Different Kufi Styles

As stated earlier, the kufi is loose term. There are many forms of kufis around the world. The most common is the knit skull cap kufi which can be found anywhere in the world. The second most common type of Kufi is the crown cap. This is a hard shell cap which fits on the head like a crown. The crown cap is an alternative headwear for muslims who like a more relaxed kufi which sits loosely on the head. This form of cap is common almost everywhere east of Saudi Arabia.

Omani Kufi

This crown kufi style is a very tall hard kufi. The kufi style is meant to sit above the forehead with ample room between the scalp and the top of the kufi. The kufi is usually beautifully embroidered and is used to accentuate the rest of the outfit.

Pakistani Kufi

The Pakistani crown kufi is a very shallow kufi which is meant to sit comfortably above the head with space between the top of the cap and the scalp, similar to the omani cap. The Pakistani topi is a very common style in North India as well. These crown kufis can come in variety of styles. Another version of this hat is the Sindhi cap. This cap is attributable to the Sindhi people of Pakistan. The kufi similar to the Pakistani kufi except that it has a distinctive archway on the front of the Kufi.

Skull Cap

This is the the bread and butter basic style kufi that can be found anywhere. This is the most iconic form of the kufi and is said to be the kufi that was commonly worn in early Muslim history. The cap has taken many forms over the years with new and advanced manufacturing methods, however, the original has acquired great respect and admiration. Therefore the classic knit kufi is popular throughout the world.

Turkish Fez

This Turkish variation of the crown kufi has a deep and rich history which intertwines with Islamic history and the Ottoman empire. The kufi is still worn today during Turkish events and celebrations. If you visit Turkey during any time of the year, you will see Fez vendors everywhere since the hat is become a symbol of Turkish heritage and tradition similar to how the baseball cap is deeply American.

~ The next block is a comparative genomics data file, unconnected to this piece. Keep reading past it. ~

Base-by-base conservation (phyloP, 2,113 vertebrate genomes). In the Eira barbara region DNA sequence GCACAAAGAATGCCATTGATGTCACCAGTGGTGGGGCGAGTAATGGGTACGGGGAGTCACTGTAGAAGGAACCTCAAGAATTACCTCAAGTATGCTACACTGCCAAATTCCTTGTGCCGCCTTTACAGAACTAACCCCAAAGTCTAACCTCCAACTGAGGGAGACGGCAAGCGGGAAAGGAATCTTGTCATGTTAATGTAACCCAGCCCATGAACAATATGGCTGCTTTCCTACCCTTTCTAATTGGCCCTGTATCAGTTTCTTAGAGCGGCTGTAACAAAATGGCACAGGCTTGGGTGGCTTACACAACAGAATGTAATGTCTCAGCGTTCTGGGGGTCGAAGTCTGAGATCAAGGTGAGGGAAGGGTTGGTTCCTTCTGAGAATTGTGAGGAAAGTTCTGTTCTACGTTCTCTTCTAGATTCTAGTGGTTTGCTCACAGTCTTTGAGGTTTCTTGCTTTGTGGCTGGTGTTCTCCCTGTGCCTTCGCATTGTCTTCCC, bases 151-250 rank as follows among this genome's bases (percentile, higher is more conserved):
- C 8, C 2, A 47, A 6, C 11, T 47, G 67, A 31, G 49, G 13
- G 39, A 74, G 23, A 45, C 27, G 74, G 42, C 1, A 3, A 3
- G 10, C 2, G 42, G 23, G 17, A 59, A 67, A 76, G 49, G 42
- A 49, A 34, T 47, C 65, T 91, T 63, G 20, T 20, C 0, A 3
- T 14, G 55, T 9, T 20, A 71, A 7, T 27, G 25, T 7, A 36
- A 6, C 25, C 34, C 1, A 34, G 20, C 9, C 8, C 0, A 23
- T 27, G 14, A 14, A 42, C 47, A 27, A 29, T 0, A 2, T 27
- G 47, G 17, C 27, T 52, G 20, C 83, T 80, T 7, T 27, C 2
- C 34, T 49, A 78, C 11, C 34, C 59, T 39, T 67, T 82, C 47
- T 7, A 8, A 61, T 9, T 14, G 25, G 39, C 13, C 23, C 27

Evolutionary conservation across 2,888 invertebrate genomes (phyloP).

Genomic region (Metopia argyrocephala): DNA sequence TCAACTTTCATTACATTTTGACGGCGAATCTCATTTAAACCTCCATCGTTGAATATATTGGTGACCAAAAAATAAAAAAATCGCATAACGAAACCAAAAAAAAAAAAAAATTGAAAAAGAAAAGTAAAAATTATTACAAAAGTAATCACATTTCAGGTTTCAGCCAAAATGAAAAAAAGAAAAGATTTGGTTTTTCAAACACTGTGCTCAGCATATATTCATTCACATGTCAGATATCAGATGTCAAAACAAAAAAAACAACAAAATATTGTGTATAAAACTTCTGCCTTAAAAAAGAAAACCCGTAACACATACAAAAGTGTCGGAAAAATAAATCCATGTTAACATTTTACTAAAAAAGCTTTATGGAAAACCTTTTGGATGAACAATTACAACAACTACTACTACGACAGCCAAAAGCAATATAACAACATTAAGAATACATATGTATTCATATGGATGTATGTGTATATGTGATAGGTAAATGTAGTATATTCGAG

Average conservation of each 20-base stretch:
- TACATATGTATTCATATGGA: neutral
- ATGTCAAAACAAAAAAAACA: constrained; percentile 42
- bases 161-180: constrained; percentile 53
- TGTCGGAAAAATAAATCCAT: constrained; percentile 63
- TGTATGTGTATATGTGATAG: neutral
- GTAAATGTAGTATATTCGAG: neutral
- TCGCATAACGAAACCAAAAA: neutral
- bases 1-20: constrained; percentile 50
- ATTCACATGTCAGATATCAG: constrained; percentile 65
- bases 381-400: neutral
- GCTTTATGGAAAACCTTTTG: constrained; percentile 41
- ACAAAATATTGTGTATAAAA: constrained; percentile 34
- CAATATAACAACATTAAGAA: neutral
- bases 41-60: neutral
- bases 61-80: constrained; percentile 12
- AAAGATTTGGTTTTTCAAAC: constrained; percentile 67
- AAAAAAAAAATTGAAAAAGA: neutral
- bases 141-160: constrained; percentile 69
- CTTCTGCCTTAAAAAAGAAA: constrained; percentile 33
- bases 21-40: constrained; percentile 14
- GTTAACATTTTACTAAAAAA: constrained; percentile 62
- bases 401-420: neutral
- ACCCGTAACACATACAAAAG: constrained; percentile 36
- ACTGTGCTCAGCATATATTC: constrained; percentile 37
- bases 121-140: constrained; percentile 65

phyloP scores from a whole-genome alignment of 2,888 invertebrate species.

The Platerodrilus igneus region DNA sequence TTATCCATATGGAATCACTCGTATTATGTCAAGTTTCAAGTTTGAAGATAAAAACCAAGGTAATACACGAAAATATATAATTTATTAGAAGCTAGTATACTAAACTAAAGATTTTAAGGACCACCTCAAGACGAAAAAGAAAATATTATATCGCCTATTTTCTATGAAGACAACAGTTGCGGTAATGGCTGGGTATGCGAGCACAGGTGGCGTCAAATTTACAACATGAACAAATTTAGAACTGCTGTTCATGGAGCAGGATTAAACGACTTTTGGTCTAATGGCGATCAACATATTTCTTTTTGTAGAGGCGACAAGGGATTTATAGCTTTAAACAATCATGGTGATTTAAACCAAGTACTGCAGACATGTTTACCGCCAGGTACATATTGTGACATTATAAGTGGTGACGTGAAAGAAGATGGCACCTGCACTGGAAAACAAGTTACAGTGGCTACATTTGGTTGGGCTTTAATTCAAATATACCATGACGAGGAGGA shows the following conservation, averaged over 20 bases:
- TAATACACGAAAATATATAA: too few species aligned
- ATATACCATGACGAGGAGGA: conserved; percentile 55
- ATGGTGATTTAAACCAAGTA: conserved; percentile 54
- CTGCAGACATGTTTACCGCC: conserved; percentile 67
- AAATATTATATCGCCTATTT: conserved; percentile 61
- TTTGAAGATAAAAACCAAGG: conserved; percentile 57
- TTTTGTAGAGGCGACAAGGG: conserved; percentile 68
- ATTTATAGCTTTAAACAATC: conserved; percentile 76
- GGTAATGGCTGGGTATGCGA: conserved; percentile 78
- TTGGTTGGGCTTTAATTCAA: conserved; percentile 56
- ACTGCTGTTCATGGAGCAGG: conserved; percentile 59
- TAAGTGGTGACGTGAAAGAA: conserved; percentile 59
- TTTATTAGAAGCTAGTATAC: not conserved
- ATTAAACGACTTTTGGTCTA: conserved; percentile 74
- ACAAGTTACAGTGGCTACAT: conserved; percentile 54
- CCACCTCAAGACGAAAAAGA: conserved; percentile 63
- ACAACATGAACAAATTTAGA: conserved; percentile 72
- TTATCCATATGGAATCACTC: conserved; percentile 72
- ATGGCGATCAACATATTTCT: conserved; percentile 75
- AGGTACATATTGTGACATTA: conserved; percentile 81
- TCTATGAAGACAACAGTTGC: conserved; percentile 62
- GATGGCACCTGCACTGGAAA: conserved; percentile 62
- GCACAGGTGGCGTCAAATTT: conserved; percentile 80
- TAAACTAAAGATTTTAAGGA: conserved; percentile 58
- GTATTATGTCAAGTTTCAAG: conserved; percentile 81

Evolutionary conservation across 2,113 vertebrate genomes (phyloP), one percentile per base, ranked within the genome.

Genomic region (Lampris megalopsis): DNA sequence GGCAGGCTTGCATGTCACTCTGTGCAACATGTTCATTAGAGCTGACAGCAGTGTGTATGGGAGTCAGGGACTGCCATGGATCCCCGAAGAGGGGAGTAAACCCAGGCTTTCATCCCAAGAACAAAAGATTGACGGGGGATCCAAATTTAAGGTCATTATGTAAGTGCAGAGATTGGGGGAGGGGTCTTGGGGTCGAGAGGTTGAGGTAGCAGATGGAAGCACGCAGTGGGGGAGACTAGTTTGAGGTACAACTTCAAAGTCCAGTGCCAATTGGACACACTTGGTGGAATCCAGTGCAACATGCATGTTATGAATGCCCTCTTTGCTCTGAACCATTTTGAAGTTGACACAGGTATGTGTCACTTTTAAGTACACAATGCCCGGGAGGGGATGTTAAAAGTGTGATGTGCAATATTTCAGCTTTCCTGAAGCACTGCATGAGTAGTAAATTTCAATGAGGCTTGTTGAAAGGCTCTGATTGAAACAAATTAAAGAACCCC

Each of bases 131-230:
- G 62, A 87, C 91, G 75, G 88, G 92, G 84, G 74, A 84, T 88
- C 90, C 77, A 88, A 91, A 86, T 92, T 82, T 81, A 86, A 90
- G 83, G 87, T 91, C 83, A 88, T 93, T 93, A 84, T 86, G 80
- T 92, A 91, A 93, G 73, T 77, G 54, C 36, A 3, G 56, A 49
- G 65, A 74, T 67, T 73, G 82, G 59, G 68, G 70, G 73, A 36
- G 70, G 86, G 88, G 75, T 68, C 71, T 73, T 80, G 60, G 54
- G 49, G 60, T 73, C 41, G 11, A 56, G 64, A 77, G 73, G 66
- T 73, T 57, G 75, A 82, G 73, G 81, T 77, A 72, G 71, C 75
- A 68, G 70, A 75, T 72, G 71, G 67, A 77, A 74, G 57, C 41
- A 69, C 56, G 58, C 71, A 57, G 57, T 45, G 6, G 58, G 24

Malaysian Songkok

The songkok is the Malay crown kufi style. This style of kufi is worn almost exclusively by Malaysians and Muslims who live in that region of the world. The songkok is often worn as an accessory to the Baju Melayu which is the traditional Malaysian men’s garb for special occasions and religious days. The songkok is often made to match with the entire outfit and therefore is made of the same material or cloth. The entire Malay attire is color coordinated to perfection and looks amazing.

Afghani Wool Pakol

The pakol is an iconic cap which many have seen. The style is authentic to that region of the world and is arguably one of the most recognizable pieces of men’s clothing in the world. The constant media coverage of people in this region of the world has lead to many discovering the attire of men and women. This has also lead to great misunderstanding of people as well. However, the wool cap is also the most comfortable to wear as well, as it is made out of wool and stuffed to create essentially a pillow.

Can I Wear A Kufi?

Sure you can! Just be sure to be respectful to all the people around the world who admire the Kufi. Do not appropriate or mock any culture when you’re wearing it and you’ll be fine. Thousands of years of heritage, religion, and sacrifice are intertwined with every strand of cloth in that kufi. Therefore, be sure to wear it with honor just as millions of others do around the world.